imomus (imomus) wrote,

Notes on Fujimori

Can an architecture exhibition be mood-changing, pulse-racingly exciting, mind-blowing, future-changing? This one was. Count me a believer. Terunobu Fujimori, the most interesting architect now working.

Here are my exhibition notes.

Earth, stone, wood, bark, charcoal, plaster and bamboo.

Chestnut, paulownia, water oak, mulberry, maple, cedar, Japanese cypress, red pine, Douglas fir, Japanese yew, fir.

Roof gardens. Leeks peek through the tiles, flowers through the facade.

"A teahouse is a small space designed for drinking tea, reading, or meditating alone, or for inviting a few close friends to drink tea and talk."

"The tea ceremony and tea house are wonderful traditions that Japan can be proud of. However, they are part of a world that prizes doing things "the same as yesterday" and this sort of formalization and standardization can have adverse effects. There are many Japanese who would like to have a teahouse where they could enjoy drinking tea without being bound by established forms. I have designed a number of teahouses in response to this demand."

This attitude -- that traditionalism is just another form of undesireable "standardization" -- is a good way to dismiss both Classicism and Modernism.

Fujimori seems impressed by Le Corbusier, but disappointed that he fudged his gardens.

Fruit juice + sandals meets something Tolkeinesque.

This looks more like a manga-esque alterno-future visualization exercise than architecture as we know it. Film production?

Chiho Aoshima friendly skyscrapers dot a rebuilt, drowned Tokyo 2107. Fujimori has a plan to reverse global warming. It involves blobby wattle skyscrapers and coral.

Why Marxism and environmentalism can only get stronger -- they're reactions to the inequality and unsustainability, stupid!

Rudolf Steiner's anthroposophical architecture. The organic forms and spiritual rootedness.

Fujimori is having his moment because he invokes (and evolves) national building idioms -- so very Shinto! -- and also because of Slow Life etc.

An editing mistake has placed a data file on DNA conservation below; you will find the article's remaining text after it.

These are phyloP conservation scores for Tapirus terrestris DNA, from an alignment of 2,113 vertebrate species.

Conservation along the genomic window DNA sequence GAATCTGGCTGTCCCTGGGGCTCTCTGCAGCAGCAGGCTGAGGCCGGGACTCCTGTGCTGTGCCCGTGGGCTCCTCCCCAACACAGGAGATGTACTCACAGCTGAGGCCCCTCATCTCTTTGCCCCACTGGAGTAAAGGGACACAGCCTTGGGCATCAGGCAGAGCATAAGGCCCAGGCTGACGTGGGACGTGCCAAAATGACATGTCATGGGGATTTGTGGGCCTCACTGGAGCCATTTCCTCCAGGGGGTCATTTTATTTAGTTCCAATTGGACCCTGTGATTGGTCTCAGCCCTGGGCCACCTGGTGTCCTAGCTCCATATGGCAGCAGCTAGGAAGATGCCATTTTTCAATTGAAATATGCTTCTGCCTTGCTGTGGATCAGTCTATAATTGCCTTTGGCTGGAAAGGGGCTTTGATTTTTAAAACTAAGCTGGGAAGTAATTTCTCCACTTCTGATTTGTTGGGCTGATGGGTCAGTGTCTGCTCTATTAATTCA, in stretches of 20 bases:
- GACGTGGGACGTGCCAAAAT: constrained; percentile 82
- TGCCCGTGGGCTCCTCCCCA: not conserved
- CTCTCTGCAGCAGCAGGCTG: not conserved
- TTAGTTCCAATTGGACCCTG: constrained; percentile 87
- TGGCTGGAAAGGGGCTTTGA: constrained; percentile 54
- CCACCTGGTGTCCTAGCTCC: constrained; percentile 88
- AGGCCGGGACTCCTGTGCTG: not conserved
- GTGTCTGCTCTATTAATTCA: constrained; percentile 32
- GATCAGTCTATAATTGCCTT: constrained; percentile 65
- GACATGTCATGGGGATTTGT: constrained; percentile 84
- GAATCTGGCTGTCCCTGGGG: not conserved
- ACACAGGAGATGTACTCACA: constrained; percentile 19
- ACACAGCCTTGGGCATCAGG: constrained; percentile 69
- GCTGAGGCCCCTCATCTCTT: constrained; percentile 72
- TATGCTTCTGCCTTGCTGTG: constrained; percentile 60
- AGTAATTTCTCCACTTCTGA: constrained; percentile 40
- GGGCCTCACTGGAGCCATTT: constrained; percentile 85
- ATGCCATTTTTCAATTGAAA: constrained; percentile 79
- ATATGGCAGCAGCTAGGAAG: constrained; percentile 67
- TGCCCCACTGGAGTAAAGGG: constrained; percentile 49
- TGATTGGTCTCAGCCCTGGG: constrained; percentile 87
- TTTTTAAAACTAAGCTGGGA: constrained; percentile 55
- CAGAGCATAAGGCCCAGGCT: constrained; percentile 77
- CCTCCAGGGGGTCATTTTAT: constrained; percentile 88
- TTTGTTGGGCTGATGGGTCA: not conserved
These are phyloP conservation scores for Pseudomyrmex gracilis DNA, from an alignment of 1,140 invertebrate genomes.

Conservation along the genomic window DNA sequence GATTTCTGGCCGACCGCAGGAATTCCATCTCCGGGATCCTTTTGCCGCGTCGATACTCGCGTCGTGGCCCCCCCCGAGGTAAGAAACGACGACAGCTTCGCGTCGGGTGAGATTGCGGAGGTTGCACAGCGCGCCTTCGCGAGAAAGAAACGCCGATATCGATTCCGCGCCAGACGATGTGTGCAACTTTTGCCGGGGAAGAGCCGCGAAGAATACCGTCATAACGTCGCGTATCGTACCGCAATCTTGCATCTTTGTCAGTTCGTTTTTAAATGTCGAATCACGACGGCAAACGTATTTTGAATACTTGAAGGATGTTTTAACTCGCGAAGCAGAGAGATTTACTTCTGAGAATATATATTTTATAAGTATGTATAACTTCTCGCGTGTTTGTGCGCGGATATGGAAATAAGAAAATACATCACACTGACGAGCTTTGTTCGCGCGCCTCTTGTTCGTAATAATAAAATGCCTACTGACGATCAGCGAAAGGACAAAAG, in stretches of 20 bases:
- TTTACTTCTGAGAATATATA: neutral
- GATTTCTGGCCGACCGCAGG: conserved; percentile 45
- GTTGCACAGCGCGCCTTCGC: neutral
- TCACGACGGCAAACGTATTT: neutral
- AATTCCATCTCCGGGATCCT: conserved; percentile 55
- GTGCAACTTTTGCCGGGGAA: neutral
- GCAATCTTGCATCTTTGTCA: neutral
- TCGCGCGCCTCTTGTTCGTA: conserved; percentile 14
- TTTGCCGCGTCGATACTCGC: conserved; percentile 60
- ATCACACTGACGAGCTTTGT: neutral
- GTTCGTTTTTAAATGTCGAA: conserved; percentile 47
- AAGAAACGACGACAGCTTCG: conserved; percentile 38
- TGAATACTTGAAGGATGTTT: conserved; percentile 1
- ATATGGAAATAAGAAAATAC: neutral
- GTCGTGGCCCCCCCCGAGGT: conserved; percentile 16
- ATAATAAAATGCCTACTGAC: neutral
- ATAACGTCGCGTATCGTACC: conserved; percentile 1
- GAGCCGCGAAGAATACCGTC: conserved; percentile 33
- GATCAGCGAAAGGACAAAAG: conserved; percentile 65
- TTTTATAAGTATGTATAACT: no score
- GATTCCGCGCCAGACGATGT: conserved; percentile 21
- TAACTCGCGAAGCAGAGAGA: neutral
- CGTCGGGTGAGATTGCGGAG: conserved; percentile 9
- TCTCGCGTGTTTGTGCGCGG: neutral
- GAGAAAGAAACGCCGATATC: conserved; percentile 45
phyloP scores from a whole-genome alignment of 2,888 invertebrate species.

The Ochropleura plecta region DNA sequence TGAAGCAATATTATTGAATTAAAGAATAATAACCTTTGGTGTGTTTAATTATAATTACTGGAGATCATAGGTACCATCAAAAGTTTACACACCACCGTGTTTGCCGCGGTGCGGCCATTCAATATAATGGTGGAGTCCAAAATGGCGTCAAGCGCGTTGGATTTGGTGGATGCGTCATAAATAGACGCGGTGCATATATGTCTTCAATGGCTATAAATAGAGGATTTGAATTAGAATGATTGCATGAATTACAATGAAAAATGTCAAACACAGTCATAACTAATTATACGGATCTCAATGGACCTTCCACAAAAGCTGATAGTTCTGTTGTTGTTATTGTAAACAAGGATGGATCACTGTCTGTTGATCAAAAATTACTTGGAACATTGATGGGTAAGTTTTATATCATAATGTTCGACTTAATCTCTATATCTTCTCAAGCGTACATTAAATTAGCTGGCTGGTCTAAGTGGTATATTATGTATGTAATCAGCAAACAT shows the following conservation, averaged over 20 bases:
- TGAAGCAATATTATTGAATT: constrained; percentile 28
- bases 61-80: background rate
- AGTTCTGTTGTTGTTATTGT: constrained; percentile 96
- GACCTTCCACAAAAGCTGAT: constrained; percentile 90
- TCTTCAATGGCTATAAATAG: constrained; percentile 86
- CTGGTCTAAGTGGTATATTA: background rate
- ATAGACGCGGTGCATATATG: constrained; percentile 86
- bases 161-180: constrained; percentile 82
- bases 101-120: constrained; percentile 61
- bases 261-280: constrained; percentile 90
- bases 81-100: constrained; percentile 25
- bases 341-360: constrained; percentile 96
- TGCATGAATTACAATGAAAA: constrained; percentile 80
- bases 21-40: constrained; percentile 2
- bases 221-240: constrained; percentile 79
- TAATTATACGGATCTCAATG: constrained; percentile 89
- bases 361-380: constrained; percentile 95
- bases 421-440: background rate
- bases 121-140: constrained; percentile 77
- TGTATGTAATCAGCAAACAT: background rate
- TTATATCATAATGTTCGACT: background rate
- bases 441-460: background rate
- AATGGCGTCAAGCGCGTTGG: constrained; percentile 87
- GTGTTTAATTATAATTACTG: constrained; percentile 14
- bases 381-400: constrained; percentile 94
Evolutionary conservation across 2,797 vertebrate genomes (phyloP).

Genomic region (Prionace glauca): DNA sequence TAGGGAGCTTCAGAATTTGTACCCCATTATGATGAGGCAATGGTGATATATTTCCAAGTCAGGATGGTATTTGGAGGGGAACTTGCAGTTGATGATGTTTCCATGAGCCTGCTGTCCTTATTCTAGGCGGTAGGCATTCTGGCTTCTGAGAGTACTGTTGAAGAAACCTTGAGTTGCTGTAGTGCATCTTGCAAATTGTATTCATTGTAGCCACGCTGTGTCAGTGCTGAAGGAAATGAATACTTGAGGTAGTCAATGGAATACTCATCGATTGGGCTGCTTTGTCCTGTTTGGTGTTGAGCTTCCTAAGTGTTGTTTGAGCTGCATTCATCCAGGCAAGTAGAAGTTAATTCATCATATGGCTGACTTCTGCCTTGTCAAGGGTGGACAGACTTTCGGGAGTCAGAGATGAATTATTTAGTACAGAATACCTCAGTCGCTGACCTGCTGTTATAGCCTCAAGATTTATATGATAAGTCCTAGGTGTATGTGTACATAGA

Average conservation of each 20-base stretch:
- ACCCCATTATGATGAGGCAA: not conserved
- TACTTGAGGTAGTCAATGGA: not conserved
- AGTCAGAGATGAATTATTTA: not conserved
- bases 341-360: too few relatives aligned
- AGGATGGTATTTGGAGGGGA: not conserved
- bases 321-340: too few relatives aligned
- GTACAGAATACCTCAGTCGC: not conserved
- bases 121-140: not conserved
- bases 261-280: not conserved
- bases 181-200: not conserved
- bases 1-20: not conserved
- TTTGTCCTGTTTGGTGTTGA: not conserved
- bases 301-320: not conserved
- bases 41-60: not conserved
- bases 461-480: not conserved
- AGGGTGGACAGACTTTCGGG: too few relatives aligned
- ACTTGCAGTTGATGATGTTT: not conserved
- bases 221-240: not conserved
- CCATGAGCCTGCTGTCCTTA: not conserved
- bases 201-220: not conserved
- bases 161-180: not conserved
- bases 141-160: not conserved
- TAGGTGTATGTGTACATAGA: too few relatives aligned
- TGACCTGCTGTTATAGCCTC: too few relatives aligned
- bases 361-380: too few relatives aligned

This sensitivity and whimsicality is how Japan can mark its difference from China. No to Brutalism! No to idiotic skyscrapers! No to economic standardization!

His roughened textures are a response to Japan's bland, sealed surfaces, where even wood looks like plastic or lino.

Shibamune roof -- a grass roof.

He proposes a museum where the viewers are naked -- I had an idea for a sento museum myself, after visiting the supersento at Shinsekai.

The future of texture: "I try to make the finish as rough as possible."

An alternative future in which organic forms and non-standardization make a surprise comeback.

Only Japan is currently advanced and tender enough (you need that unlikely combination) to produce buildings like these. They are the buildings of a future humankind is probably not advanced or tender enough to create.

There's something aristocratic about this work -- the One-Time Tearoom is designed for a single encounter between the client and Jacques Chirac.

Chirac is said to have a secret Japanese bank account. Perhaps some of it, if unfrozen, will be used to commission Fujimori?

Hermes in Ginza has also commissioned a couple of Fujimori structures, on view in the shop. How to make something interesting with a space only 4.5 tatamis wide?

ROJO -- architectural detectives, a group of friends who make affable observation trips. Genpei Akasegawa, Shinbo Minami, Joji Hayashi, Tetsuo Matsuda and others.

Sociability as revenge -- there is hidden aggression in the gentle chuckling of friends. To whom? To the joylessly business-minded.

You can be both future-oriented and sentimental.

What Florian said about warmth in 3D. You have to work on the texture to give life, make it warmer. Rough it up, make sure it's not too slick.

Hayao Miyazaki's animations have charmingly eccentric structures rather like Fujimori's.

He adds a rectangular skylight-top just to make the peaked top of his Too-High Treehouse more strange.

Inspirations: a stone house in Portugal; Pitchford Hall, Shropshire; Le Puy-en-Velasy, France; Callanish standing stones, Scotland; the Mosque of Djenne, Mali, and some architecture built into Japanese monastic caves.

Some of the ROJO slideshow touches on Atelier Bow Wow's Pet Architecture idea. Japan as a treasure trove of non-compliance, of micro-quirks.

The way white lines on the road, crash barriers or pipes make unscheduled departures from their routes to accommodate unexpected events. This too represents a tender-minded view of authority, a gentle rebellion. It seems particularly Japanese, like the cardigans people knit for the statues representing dead children. Can we imagine someone making a cardy for a statue of Christ on the cross? Just to keep him warm while he dies?

The West is present too. Claude-Nicolas Ledoux was the subject of Fujimori's grad thesis.

Vines (kudzu) make green houses.

Is this boutique architecture for lifestyle magazines or Steineresque cranky spirituality and seriousness?

"Wildness in Architecture" is the thematic title of a book about Fujimori.

Climbing a mountain: "This mountain is a god!"

The interiors are both rough and delicate. Wabi sabi!

Trouvaille: a lucky find, discovery, windfall. ROJO = patina trouvailles!

Primitivism -- how did the man who built the first house 10,000 years ago feel? "I want to rediscover that emotion."
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